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Step Up 2 The Streets

review by Zach B.



MPAA Rating: PG-13 (For Language, Some Suggestive Material and Brief Violence)

Running Time: 98 Minutes

Starring: Brianna Evigan, Robert Hoffman, Will Kemp, Cassie Ventura

Written by: Toni Ann Johnson and Karen Barina

Based on characters created by: Duane Adler

Directed by: John M. Chu


Studio: Disney

Retail Price: $29.99

Features: Deleted Scenes with Optional Commentary by Director John M. Chu, Music Videos, Through Fresh Eyes: The Making Of Step Up 2, Outlaws Of Hip Hop: Meet The 410, Robert Hoffman Video Prank

Specs: 1.85:1 Anamorphic Widescreen, English Dolby Digital 5.1, French Dolby Digital 5.1, Spanish Dolby Digital 5.1, English Subtitles, French Subtitles, Spanish Subtitles, English Closed Captions, Scene Selection (12 Chapters)

Released: July 15th, 2008



"Step Up 2 The Streets" is presented in 1.85:1 anamorphic widescreen, and its a pretty visually arresting transfer. Other than some edge halos, noise and a blemish here and there (plus very slight edge enhancement), there's a lot to like here. Detail is excellent, fleshtones are accurate and there's a sharpness to the transfer. Color saturation is most impressive, even when director John M. Chu imposes the use of filters. Colors are bold and vibrant, and don't smear, and really pop out. This is a really strong transfer, that definitely captures the slick, urban style of the film. 


Of course, the highlight of the Dolby Digital 5.1 mix comes from the musical numbers. The pop/hip-hop songs have a broad soundstage and fill out the speakers nicely, with strong dynamics and deep bass. All the other sound elements in the mix do their job: the sounds of the Maryland streets are subtly fit into the background, dialogue is clear and easy to hear and Aaron Zigman's score has a fine presence. And other than in the songs, the subwoofer gets a pretty good workout throughout the movie.

Dolby Digital 5.1 tracks are also included in French and Spanish. There are also subtitles in English, French and Spanish, plus English closed captions that can be accessed through your TV.  


Starting the disc off are eight Deleted Scenes, with Optional Commentary by Director John M. Chu. The "commentary" might be a little misleading, as Chu actually introduces the scene. Nonetheless, the incredibly enthusiastic helmer gives his reasonings for the cuts. Other than some dance sequences, there are some interesting character moments that were trimmed. The scenes total over 16 minutes, and I think fans of the movie will like what they see here.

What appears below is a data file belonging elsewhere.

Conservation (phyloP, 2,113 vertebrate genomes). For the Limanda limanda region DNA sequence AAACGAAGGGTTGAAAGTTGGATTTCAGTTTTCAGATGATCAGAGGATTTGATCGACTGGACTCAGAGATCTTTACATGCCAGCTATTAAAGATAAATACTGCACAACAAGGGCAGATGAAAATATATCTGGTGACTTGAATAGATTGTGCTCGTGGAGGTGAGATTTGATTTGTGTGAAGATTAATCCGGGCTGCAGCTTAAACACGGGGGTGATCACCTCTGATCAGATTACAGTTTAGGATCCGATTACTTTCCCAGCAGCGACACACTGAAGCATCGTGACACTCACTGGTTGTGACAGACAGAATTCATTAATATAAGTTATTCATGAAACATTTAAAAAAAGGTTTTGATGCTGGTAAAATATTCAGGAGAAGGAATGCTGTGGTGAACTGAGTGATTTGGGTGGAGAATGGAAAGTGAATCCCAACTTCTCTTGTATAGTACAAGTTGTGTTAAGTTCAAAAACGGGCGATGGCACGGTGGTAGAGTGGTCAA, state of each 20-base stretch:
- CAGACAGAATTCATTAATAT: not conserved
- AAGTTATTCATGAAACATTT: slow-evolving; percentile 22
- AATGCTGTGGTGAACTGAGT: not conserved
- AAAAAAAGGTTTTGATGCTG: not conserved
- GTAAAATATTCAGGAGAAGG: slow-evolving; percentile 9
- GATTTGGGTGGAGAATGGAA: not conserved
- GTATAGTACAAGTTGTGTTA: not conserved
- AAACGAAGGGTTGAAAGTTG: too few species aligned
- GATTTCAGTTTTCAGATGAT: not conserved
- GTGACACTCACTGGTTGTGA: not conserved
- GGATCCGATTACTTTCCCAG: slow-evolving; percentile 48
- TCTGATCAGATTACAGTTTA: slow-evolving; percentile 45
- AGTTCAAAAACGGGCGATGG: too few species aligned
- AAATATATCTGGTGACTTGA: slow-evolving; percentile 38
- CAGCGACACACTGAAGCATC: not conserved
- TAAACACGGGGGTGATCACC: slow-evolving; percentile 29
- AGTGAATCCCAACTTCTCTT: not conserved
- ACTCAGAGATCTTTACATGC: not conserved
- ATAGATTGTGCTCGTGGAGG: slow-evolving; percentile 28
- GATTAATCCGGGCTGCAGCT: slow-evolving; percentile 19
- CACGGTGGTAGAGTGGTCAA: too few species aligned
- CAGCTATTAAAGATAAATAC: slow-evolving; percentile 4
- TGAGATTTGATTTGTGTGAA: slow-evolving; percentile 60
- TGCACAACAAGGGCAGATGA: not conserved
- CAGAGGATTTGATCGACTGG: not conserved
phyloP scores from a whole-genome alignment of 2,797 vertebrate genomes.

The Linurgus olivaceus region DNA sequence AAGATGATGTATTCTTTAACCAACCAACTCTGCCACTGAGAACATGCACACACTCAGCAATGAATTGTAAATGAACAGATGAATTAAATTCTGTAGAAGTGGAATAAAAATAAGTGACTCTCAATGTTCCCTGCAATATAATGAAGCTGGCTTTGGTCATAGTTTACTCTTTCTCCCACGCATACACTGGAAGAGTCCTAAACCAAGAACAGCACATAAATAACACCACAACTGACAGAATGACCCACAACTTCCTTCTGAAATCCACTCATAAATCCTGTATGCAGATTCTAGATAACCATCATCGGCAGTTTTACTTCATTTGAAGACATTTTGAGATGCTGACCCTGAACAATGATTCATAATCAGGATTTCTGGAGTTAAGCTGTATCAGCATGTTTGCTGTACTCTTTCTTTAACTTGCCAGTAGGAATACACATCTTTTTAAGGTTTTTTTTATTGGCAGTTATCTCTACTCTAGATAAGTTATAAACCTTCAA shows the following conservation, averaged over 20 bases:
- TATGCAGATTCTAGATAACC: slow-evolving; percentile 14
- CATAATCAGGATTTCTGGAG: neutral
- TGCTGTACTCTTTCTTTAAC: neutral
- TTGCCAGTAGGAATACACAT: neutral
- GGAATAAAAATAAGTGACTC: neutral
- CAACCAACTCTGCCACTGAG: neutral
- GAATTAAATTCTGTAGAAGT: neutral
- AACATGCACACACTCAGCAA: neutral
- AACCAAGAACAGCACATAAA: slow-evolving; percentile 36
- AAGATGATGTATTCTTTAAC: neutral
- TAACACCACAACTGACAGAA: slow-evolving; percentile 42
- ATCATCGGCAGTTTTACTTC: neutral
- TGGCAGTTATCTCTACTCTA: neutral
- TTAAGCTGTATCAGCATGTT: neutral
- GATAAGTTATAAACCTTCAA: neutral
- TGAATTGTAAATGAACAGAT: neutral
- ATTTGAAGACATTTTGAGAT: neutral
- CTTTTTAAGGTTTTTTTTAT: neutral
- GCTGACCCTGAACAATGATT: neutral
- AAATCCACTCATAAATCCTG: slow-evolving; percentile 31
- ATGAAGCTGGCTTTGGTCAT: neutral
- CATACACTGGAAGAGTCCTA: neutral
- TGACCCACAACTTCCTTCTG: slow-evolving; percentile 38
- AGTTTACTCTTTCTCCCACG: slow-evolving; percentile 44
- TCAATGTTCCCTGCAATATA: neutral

Of course, a big appeal of the movie is the soundtrack, and you get five Music Videos. The videos include the smash hit "Low" from Flo Rida featuring T-Pain, "Ching-A-Ling" from Missy Elliot, "Killa" by Cherish featuring Yung Joc, "Hypnotized" by Piles featuring Akon and "Let It Go" by Brit & Alex. There's also a music video performed by Cassie for the song "Is It You?", under the title "Outtakes." I don't know why it's called Outtakes - as the video features clips from the movie, and not any deleted material. Maybe this was a song that ultimately didn't make the cut?

Through Fresh Eyes: The Making Of Step Up 2 focuses on director John M. Chu, and lasts a little over 12 minutes. Chu mentions he wanted to be an animator until he got a hold of his parents video camera, and we even see some footage shot by the young Chu and thoughts from his doting parents. From there, Chu talks about the themes of the film as plenty of behind-the-scenes footage is shown, and his vision to make this an electric dance movie. The actors/dancers also chime in, but really, this is all about Chu. I was very impressed by the filmmaker's vision and passion, not to mention his positive attitude. An engaging piece.

Outlaws Of Hip Hop: Meet The 410 is a 5 minute featurette on the dancers in the movie. Chu gives some thoughts, but this piece is all about the dancers. The dancers/actors give their thoughts on the craft, as does the film's choreographer, Hi-Hat. Footage from the set and rehearsals are shown, and all the energy and effort all these talented performers put in really paid off.

Last but not least, is a Robert Hoffman Video Prank. Hoffman and other people in a convenient store literally freeze before breaking out into a short dance and then returning to normal. This would probably be more entertaining if I hadn't seen a similar prank happen in New York's Grand Central Terminal.

"Step Up 2 The Streets" is downright corny, but this being a complete guilty pleasure is alleviated by the fantastic dance sequences, an appealing cast and the energy director John M. Chu brings to the proceedings. The DVD should appeal to the movie's fans: a fine 5.1 mix, a superb transfer and very apt supplements that complement the movie. Recommended, if this kind of movie gets you up and moving.